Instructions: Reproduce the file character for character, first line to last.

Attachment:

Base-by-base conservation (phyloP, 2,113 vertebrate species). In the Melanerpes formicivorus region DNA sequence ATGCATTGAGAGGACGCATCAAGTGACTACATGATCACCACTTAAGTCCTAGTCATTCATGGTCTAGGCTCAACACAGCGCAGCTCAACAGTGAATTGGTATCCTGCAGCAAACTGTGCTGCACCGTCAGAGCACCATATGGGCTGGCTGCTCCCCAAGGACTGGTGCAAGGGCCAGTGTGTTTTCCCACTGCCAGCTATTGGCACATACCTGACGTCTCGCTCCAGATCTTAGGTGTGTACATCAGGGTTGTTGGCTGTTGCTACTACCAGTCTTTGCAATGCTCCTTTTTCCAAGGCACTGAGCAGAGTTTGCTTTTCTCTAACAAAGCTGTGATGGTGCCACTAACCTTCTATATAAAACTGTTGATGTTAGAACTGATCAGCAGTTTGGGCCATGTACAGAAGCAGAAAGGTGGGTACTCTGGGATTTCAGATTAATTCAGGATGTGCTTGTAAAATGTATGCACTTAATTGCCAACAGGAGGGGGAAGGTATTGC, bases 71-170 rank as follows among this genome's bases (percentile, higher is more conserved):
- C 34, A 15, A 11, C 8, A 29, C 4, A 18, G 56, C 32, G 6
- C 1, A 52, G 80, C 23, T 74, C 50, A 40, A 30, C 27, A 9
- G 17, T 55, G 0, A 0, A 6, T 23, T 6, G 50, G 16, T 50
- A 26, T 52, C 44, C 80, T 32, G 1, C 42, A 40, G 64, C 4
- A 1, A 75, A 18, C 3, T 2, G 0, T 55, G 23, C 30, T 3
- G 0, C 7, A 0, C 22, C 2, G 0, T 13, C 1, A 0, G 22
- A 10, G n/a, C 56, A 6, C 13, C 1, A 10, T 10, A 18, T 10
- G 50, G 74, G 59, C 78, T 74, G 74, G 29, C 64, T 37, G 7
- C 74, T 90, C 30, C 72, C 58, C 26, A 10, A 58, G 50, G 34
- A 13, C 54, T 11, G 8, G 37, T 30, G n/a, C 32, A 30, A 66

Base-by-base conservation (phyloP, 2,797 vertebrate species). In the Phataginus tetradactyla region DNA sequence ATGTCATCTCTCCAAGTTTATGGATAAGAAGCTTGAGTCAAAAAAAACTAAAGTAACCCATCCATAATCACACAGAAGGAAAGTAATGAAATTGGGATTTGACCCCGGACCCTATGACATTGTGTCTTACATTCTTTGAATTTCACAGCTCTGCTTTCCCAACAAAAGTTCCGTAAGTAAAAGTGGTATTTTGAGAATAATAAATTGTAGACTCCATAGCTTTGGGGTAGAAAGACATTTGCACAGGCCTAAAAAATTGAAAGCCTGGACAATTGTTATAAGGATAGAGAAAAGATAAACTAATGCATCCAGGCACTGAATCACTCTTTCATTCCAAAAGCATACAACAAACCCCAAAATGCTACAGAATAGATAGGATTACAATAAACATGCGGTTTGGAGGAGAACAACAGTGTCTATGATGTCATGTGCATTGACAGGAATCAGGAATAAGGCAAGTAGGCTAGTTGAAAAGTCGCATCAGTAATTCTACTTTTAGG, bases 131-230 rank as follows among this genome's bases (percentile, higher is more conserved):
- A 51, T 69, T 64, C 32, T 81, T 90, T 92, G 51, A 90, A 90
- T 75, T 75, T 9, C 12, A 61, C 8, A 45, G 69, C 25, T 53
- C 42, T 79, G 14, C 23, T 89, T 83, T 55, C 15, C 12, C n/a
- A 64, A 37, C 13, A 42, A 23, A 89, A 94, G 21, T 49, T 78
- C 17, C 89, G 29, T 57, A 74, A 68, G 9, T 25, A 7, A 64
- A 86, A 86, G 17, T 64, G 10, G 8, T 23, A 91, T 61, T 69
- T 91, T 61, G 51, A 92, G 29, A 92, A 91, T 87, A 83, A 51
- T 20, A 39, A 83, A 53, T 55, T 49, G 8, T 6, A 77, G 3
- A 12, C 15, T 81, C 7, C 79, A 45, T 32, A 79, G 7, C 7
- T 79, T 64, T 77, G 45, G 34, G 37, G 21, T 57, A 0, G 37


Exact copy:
Base-by-base conservation (phyloP, 2,113 vertebrate species). In the Melanerpes formicivorus region DNA sequence ATGCATTGAGAGGACGCATCAAGTGACTACATGATCACCACTTAAGTCCTAGTCATTCATGGTCTAGGCTCAACACAGCGCAGCTCAACAGTGAATTGGTATCCTGCAGCAAACTGTGCTGCACCGTCAGAGCACCATATGGGCTGGCTGCTCCCCAAGGACTGGTGCAAGGGCCAGTGTGTTTTCCCACTGCCAGCTATTGGCACATACCTGACGTCTCGCTCCAGATCTTAGGTGTGTACATCAGGGTTGTTGGCTGTTGCTACTACCAGTCTTTGCAATGCTCCTTTTTCCAAGGCACTGAGCAGAGTTTGCTTTTCTCTAACAAAGCTGTGATGGTGCCACTAACCTTCTATATAAAACTGTTGATGTTAGAACTGATCAGCAGTTTGGGCCATGTACAGAAGCAGAAAGGTGGGTACTCTGGGATTTCAGATTAATTCAGGATGTGCTTGTAAAATGTATGCACTTAATTGCCAACAGGAGGGGGAAGGTATTGC, bases 71-170 rank as follows among this genome's bases (percentile, higher is more conserved):
- C 34, A 15, A 11, C 8, A 29, C 4, A 18, G 56, C 32, G 6
- C 1, A 52, G 80, C 23, T 74, C 50, A 40, A 30, C 27, A 9
- G 17, T 55, G 0, A 0, A 6, T 23, T 6, G 50, G 16, T 50
- A 26, T 52, C 44, C 80, T 32, G 1, C 42, A 40, G 64, C 4
- A 1, A 75, A 18, C 3, T 2, G 0, T 55, G 23, C 30, T 3
- G 0, C 7, A 0, C 22, C 2, G 0, T 13, C 1, A 0, G 22
- A 10, G n/a, C 56, A 6, C 13, C 1, A 10, T 10, A 18, T 10
- G 50, G 74, G 59, C 78, T 74, G 74, G 29, C 64, T 37, G 7
- C 74, T 90, C 30, C 72, C 58, C 26, A 10, A 58, G 50, G 34
- A 13, C 54, T 11, G 8, G 37, T 30, G n/a, C 32, A 30, A 66

Base-by-base conservation (phyloP, 2,797 vertebrate species). In the Phataginus tetradactyla region DNA sequence ATGTCATCTCTCCAAGTTTATGGATAAGAAGCTTGAGTCAAAAAAAACTAAAGTAACCCATCCATAATCACACAGAAGGAAAGTAATGAAATTGGGATTTGACCCCGGACCCTATGACATTGTGTCTTACATTCTTTGAATTTCACAGCTCTGCTTTCCCAACAAAAGTTCCGTAAGTAAAAGTGGTATTTTGAGAATAATAAATTGTAGACTCCATAGCTTTGGGGTAGAAAGACATTTGCACAGGCCTAAAAAATTGAAAGCCTGGACAATTGTTATAAGGATAGAGAAAAGATAAACTAATGCATCCAGGCACTGAATCACTCTTTCATTCCAAAAGCATACAACAAACCCCAAAATGCTACAGAATAGATAGGATTACAATAAACATGCGGTTTGGAGGAGAACAACAGTGTCTATGATGTCATGTGCATTGACAGGAATCAGGAATAAGGCAAGTAGGCTAGTTGAAAAGTCGCATCAGTAATTCTACTTTTAGG, bases 131-230 rank as follows among this genome's bases (percentile, higher is more conserved):
- A 51, T 69, T 64, C 32, T 81, T 90, T 92, G 51, A 90, A 90
- T 75, T 75, T 9, C 12, A 61, C 8, A 45, G 69, C 25, T 53
- C 42, T 79, G 14, C 23, T 89, T 83, T 55, C 15, C 12, C n/a
- A 64, A 37, C 13, A 42, A 23, A 89, A 94, G 21, T 49, T 78
- C 17, C 89, G 29, T 57, A 74, A 68, G 9, T 25, A 7, A 64
- A 86, A 86, G 17, T 64, G 10, G 8, T 23, A 91, T 61, T 69
- T 91, T 61, G 51, A 92, G 29, A 92, A 91, T 87, A 83, A 51
- T 20, A 39, A 83, A 53, T 55, T 49, G 8, T 6, A 77, G 3
- A 12, C 15, T 81, C 7, C 79, A 45, T 32, A 79, G 7, C 7
- T 79, T 64, T 77, G 45, G 34, G 37, G 21, T 57, A 0, G 37